Government Work No Longer the Job of Last Resort
Now, post-crash, job seekers are lining up to apply for the new hot career: in government.
A combination of an energetic young president and a widespread sense that the nation is badly off-track are drawing those who seek a chance to serve.
Stomach-turning scandals in the private sector mean that there are few shining examples of company chiefs inspiring young graduates. And, perhaps most compelling of all, government jobs offer steady paychecks, good job security and top benefits packages.
“Working for the government, particularly the city of New York, is one of the best jobs you can get,” says Stephen Viscusi, an executive search consultant and author of Bulletproof Your Job. “Not only is it interesting, but city workers have the most incredible benefits packages I have ever seen.”
The new appeal of the government job turns stereotypes on their heads. Now, the best and brightest are after jobs that used to be seen as sinecures for workers who didn’t want to hustle.
The dreaded hiring freeze
Dean Van Tassell, 27, thought that earning an MBA would put him in the running for an entry-level investment banking job when he started his studies in 2007.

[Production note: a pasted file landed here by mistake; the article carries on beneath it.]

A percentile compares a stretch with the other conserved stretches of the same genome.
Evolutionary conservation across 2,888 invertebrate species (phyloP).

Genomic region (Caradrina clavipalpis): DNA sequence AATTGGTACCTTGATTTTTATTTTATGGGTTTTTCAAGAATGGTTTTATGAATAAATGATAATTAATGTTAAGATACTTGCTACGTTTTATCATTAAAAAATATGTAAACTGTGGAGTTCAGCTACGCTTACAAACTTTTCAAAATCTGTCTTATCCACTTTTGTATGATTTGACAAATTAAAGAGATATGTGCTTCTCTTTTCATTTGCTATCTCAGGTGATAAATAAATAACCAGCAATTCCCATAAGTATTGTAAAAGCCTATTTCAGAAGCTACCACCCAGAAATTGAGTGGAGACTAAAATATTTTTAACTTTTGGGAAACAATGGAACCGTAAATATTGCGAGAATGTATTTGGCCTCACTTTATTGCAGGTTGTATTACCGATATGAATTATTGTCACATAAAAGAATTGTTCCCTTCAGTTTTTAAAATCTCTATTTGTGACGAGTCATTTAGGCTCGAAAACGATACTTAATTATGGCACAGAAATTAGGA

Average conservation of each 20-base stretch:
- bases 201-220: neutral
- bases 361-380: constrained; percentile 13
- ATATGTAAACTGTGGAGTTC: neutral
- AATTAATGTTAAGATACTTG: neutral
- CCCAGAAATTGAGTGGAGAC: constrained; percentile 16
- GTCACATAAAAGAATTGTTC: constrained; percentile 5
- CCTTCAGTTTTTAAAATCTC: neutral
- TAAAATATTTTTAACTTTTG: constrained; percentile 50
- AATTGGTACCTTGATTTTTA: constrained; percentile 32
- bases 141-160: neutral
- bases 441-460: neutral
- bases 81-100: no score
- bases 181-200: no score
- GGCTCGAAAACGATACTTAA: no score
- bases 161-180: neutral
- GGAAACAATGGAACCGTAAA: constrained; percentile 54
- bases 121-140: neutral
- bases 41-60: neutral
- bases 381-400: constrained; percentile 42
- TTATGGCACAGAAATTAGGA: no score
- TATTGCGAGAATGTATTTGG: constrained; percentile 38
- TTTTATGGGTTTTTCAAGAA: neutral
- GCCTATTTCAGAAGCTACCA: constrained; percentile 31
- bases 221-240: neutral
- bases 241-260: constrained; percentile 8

Then, five months ago, he found himself with a stack of rejection letters containing the chilling phrase “hiring freeze.”
Van Tassell went to Plan B, or maybe it was more like Plan Z, an option that had only crossed his mind in the vaguest way before the recession. He’s interviewing for a government job that pays about $50,000, even though the pay will be lower than his original target and the work not exactly what he was hoping to do.
“If no one is hiring for a job that will pay $80,000, the effective pay is zero,” he says. “Investment banks do look for the skills you acquire in government.”
The number of city residents working for federal, state and local governments rose to 563,600 in 2008 from 554,400 in 2004, according to the U.S. Bureau of Labor Statistics.
Job seekers are paying attention to the federal government’s pre-downturn plans to replace a large number of retiring workers. They also are looking forward to the federal stimulus package, which is expected to begin adding new jobs across the nation this year.
Career management firms are reporting a jump in the number of applicants interested in government jobs. Waffles Natusch, president of the Barrett Group, a national career management firm, estimates that 25 percent of the firm’s clients in New York City—and across the nation—are interested in public-sector jobs.
“Last year, I don’t think it was 5 percent,” he says.
The Mergis Group, a professional placement firm, has recently heard from many looking to bring skills in financial reporting and accounting controls to government work, says Joe Pitino, practice director.
“Those candidates are casting a much wider net from an industry perspective,” he says.
Technisource, an IT recruiting and solutions firm, has seen a surge in inquiries from consultants who want to join federal projects bringing state-of-the art technology to energy, environmental and education efforts, says Tom Roach, regional managing director.